Artist Statements

Structures - Drawbridge at Arles (1999)

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"Drawbridge at Arles" was made using nine different drawings and paintings which were produced by van Gogh in 1888. All details and dimensions for the construction of the model were estimated from these works.

The paintings and drawings appear to have been produced from a distance of between 25m to 100m away from both sides of the canal and both sides of the drawbridge.

The inclusion of human figures, horses and carts etc. were the main clues used for estimating the overall size of the structure.

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Monochrome Chairs (1999)

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"Monochrome Chairs" was an installation exhibited at the Soapbox Gallery, Brisbane, Queensland, in November 1999.

"Monochrome Chairs" consisted of over 400 miniature chairs in a continuous diagonal grid pattern on 2 large wall panels and 9 small floor panels. The two wall panels were a total of 2.5m high x 1.75m wide and the floor panels a total of 1.65m x 1.65m, in all a total of 7.5 square metres.

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Installation 'No Access' 2001

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Five Crusaders, CR # 1 to 5 which included a motorcycle policeman and motorcycle and five bricked up doorways all constructed from waste cardboard make up this installation which is called "no access".

This installation was first shown at the Soapbox Gallery, Brisbane in June 2000, and the exhibition continued in the Soapbox Gallery Window during July 2000 with 24 hour viewing onto Brunswick St.

The installation "no access" is a gesture which turns in on itself, inasmuch as it is a vehicle for entering and at the same time limiting access. The access being to my mind, to my soul, to my inner self.

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Trophy Heads

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My first attempt at cardboard sculpture was in 1999 while studying at Queensland College of Art.

In an elective called "Green Culture" I was horrified when I heard of the amount of deforestation that was pulped and used to manufacture paper and cardboard.

As an environmental gesture I constructed an installation called "trophies" which consisted of 10 animal heads made out of cardboard with two old fashioned treesaws slung below in the same manner that the hunters would sling their rifles under the trophies of real animal heads that they had killed and displayed in an egotistical gesture.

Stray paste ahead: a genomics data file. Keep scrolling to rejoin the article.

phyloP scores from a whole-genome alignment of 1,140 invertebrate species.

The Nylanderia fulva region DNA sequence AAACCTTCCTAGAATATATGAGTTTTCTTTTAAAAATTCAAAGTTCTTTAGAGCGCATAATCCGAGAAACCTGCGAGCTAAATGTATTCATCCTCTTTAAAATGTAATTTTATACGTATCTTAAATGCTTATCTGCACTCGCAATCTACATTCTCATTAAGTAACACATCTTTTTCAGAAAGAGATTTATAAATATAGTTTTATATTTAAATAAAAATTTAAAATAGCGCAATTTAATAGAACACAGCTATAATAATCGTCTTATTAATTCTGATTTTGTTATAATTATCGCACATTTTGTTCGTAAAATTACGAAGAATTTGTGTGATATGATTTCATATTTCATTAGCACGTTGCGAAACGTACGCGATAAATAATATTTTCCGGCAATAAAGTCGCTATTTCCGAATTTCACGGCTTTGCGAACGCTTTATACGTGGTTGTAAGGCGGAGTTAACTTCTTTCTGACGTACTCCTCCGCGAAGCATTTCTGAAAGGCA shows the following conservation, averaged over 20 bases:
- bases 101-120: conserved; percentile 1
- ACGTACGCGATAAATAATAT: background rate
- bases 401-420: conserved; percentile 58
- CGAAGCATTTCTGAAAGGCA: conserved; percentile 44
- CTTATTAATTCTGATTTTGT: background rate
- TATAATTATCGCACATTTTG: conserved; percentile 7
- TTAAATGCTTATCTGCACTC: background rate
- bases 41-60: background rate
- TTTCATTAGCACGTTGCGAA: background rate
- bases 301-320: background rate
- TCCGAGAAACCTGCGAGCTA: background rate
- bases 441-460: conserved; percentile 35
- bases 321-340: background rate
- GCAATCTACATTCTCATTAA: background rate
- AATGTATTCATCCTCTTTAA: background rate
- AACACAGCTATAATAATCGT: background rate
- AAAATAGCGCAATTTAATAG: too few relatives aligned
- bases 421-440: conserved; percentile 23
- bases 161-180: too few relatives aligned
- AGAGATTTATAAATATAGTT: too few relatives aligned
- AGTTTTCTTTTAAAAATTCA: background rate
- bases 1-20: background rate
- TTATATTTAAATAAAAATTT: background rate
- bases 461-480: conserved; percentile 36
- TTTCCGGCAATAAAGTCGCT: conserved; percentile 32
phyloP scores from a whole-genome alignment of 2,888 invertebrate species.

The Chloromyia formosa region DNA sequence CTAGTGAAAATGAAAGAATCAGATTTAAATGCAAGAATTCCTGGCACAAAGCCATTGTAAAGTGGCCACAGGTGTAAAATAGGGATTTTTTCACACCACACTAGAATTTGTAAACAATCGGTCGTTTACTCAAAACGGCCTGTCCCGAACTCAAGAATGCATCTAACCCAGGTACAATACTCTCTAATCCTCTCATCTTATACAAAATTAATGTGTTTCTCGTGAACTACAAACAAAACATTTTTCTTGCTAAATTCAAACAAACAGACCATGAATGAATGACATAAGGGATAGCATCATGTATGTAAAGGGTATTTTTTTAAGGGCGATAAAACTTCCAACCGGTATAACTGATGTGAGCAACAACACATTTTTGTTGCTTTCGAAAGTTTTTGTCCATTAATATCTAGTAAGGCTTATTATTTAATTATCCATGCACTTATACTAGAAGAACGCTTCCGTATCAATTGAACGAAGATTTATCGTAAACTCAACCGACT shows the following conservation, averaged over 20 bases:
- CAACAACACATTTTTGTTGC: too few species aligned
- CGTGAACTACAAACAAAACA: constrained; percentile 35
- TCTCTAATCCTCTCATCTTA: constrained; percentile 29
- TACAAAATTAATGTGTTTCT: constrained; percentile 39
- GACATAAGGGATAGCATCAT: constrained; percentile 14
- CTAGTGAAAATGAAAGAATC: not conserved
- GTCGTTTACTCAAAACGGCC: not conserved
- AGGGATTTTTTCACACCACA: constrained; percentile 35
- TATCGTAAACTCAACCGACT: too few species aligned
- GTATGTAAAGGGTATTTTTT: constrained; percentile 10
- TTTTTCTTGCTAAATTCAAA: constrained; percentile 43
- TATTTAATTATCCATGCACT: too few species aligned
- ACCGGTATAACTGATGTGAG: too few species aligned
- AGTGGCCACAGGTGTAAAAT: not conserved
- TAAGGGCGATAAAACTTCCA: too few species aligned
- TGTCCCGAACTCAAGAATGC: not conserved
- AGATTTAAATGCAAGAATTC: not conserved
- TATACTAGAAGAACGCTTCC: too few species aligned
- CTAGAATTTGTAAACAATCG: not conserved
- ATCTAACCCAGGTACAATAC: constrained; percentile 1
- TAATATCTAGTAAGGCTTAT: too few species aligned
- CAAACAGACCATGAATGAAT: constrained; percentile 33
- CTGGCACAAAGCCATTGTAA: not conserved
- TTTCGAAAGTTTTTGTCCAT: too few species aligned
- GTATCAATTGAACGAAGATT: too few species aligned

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Felix - Urban Art Project

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I first used waste cardboard to make sculpture in an environmental exhibition in 1998 which was about deforestation, 80% of the felled timber is pulped to make paper and cardboard, therefore cardboard was used as an artistic protest against this.

I found that cardboard was so strong and versatile that I have continued to use it since, this culminated in larger than life size figures over 2 metres tall called "Crusaders" in an exhibition in 2001.

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Installation - 89.9 Cents Per Litre. 2003

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In all wars the "civilian casualty" is the innocent victim of man's inhumanity to man.

This installation is a memento to the "civilian casualties" of all wars, past, present and future.

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Installation 'Waiting' 2002

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In 2002 I exhibited "Waiting" another protest installation in waste cardboard, this time against the Federal Government's treatment of asylum seekers.

This consisted of 40 standing figures inside a chain wire compound topped with barbed wire, titled "Waiting Room" and 40 inverted hanging figures titled "Waiting to be Processed".

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